To begin, what exactly is a sound stage?
Before we get into how shooting on a sound stage works, let’s make sure we understand what this implies. People driving through the streets of Los Angeles – or other prominent filming locations – may pass by without a second thought about what’s inside some of these unassuming buildings.
Unless these stages are among the several well-known studios whose names everyone recognizes, there is frequently no clue of what’s inside. A sound stage, on the other hand, is not simply any old large box of a structure.
Certain characteristics distinguish an NYC soundstage as a potential location for a television or film production. Sound stages first appeared about a century ago to meet the demands of the film industry. While the first film production studio was created around the turn of the century, it took many decades for sound to be properly integrated.
WHAT IS THE DISTINCTION BETWEEN LOCATION SHOOTING AND SOUND STAGE SHOOTING?
There are several aspects to consider when picking between location and sound stage photography. Your decision will have an impact on every aspect of your production.
A sound stage is a soundproof, structure, building, or chamber used for the production of theatrical film and television productions, often situated on a protected movie or television studio property.
Design for Production
The NYC production designers choose the place that best suits the visual demands of the film, implying that the venue is already constructed. It may need minimal repairs, such as touch-up paint or the purchase of a few props. The art department is the most apparent department that will have a role in this choice. The space is already created on-site. It may need some scenic work, such as a fresh paint job, or it may require different furnishings. Everything, however, is done on the surface. On the other hand, everything would have to be erected on a sound stage. This includes not just the walls and furnishings, but also any texture that can only be obtained over years of activity in a location. As a result, a lot of money might be invested to recreate a true setting.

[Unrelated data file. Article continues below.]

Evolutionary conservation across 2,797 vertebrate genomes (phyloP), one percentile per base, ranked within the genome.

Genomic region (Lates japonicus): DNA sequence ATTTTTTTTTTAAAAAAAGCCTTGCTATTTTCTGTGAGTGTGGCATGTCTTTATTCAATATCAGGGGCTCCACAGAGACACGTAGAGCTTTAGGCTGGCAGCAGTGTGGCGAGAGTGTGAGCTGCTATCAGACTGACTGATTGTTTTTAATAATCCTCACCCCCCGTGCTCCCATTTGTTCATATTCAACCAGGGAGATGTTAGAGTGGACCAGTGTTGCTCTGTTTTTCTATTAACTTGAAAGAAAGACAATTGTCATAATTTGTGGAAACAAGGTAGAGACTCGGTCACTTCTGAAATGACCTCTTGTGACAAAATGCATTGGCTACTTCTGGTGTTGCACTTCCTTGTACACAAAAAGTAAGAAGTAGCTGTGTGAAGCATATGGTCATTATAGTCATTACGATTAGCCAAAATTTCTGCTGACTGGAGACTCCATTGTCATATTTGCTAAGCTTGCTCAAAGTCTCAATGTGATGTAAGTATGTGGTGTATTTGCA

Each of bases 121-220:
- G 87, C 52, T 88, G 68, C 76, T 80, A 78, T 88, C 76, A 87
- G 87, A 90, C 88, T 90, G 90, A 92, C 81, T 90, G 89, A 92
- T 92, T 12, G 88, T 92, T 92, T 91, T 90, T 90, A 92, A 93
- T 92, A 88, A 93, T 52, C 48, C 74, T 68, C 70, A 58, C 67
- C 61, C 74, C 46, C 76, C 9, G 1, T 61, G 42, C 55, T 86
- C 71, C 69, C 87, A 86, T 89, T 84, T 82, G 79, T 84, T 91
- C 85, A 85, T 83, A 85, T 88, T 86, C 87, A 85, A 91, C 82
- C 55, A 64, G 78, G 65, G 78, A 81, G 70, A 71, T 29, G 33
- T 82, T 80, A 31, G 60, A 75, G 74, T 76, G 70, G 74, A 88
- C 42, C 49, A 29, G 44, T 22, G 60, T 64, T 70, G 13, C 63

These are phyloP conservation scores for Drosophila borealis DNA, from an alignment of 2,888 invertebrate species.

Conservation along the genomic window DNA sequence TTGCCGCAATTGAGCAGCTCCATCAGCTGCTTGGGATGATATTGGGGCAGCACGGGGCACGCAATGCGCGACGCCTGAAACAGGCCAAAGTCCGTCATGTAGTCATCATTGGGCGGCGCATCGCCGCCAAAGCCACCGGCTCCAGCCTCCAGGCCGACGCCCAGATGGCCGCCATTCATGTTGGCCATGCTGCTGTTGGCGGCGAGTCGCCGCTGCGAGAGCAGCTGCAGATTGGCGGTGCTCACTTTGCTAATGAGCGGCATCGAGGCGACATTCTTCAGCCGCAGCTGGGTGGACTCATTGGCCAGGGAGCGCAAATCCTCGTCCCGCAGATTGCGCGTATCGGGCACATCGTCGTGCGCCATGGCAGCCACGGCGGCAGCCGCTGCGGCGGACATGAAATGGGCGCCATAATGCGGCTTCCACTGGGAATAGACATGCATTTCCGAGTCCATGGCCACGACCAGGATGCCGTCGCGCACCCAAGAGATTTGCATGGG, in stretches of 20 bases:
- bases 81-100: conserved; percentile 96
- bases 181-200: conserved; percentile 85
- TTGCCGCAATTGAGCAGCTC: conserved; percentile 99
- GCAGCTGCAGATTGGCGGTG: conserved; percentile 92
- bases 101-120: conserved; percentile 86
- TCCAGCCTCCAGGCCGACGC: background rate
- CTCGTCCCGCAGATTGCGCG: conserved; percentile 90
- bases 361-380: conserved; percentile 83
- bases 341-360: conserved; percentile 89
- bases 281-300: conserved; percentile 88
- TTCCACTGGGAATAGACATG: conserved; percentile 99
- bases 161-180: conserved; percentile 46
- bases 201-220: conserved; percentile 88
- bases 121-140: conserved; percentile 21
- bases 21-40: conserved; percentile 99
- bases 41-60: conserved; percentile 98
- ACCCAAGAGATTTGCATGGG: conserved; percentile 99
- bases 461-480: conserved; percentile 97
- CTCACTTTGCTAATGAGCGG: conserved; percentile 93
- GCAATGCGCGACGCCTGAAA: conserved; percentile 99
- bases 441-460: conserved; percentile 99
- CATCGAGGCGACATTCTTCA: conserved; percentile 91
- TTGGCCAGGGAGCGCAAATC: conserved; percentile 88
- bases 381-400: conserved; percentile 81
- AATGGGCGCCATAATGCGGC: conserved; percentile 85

Because the set is created from the ground up in a specific location, a soundstage allows for more freedom in production design. A production design team may simply employ the stage’s in-house elements or construct virtual studio backgrounds, as well as handpick furniture and props. In the case of production design, your site will be heavily influenced by the unique requirements of each given production.
The benefits and drawbacks of this department are closely related to those of the art department. The camera is locked within the area that exists on site. You can only obtain a wide image if you use your widest lens and approach as close to the wall behind you as possible. In a sound stage, however, your set walls may be created to fly away. This implies that camera positioning is significantly more flexible, and there is generally a greater working area available.
There’s a reason it’s called a “sound stage.” A recording studio should be entirely soundproof. A take may be ruined by any sound other than what is in the room. On-site, you may find yourself “waiting for an aircraft to go away,” hearing unusual plumbing noises in your building, or hearing your neighbors shout. Control can help this department work smoothly.
Locations and NYC sound stages offer benefits and drawbacks. In many circumstances, the decision will be driven by cost, but there are other additional aspects to consider.